Rules of the Game: Detention, Deportation, Disappearance

£11.99

Out of stock

Following the 2005 bombing of London’s transportation infrastructure, Tony Blair declared that “the rules of the game have changed.” Few anticipated the extent to which global counterterrorism would circumvent cherished laws, but profiling, incommunicado detention, rendition, and torture have become the accepted protocols of national security. In this book, Asim Qureshi travels to East Africa, Sudan, Pakistan, Bosnia, and the United States to record the testimonies of victims caught in counterterrorism’s new game. Qureshi’s exhaustive efforts reveal the larger phenomenon that has changed the way governments view justice. He focuses on the profiling of Muslims by security services and concurrent mass arrests, detaining individuals without filing charges, domestic detention policies in North America, and the effect of Guantánamo on global perceptions of law and imprisonment.

Out of stock

Category:

Description

Following the 2005 bombing of London’s transportation infrastructure, Tony Blair declared that “the rules of the game have changed.” Few anticipated the extent to which global counterterrorism would circumvent cherished laws, but profiling, incommunicado detention, rendition, and torture have become the accepted protocols of national security.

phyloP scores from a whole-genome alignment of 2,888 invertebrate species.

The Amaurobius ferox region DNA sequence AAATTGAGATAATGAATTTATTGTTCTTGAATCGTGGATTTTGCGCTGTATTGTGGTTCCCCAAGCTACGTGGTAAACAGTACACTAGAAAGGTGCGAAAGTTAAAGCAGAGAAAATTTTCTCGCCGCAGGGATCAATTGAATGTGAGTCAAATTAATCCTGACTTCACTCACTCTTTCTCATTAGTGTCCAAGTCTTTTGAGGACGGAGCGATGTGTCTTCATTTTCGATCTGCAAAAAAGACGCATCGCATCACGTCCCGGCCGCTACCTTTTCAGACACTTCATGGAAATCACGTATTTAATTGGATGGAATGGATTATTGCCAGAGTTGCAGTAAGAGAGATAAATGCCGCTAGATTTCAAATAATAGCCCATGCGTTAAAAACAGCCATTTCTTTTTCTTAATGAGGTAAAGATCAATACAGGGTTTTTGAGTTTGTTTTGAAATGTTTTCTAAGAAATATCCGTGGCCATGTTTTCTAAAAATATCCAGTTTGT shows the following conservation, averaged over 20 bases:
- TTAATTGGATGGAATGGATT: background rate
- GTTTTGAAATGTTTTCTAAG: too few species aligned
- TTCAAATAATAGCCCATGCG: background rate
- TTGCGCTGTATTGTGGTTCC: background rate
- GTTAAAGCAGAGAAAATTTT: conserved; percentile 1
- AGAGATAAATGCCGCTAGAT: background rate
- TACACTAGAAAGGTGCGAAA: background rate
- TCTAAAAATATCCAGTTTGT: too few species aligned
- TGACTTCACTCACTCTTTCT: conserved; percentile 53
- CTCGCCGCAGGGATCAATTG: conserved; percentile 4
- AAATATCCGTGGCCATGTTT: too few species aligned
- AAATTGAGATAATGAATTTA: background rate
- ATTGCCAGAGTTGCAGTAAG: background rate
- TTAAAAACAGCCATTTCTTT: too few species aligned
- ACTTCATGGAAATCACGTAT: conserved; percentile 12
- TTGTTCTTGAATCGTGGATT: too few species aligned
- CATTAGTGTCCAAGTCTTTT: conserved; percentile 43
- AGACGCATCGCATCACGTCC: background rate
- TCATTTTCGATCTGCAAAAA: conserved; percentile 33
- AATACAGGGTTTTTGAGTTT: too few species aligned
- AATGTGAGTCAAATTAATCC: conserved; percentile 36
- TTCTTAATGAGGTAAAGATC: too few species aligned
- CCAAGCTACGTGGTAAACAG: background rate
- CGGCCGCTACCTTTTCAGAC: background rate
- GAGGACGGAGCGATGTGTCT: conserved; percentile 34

In this book, Asim Qureshi travels to East Africa, Sudan, Pakistan, Bosnia, and the United States to record the testimonies of victims caught in counterterrorism’s new game. Qureshi’s exhaustive efforts reveal the larger phenomenon that has changed the way governments view justice. He focuses on the profiling of Muslims by security services and concurrent mass arrests, detaining individuals without filing charges, domestic detention policies in North America, and the effect of Guantánamo on global perceptions of law and imprisonment.

 

Author: Asim Qureshi

Format: Paperback

Length: 236 pages

Release: 2009

(NOTE: CAGE represents cases of individuals based on the remit of our work. Supporting a case does not mean we agree with the views or actions of the individual. Content published on CAGE may not reflect the official position of our organisation.)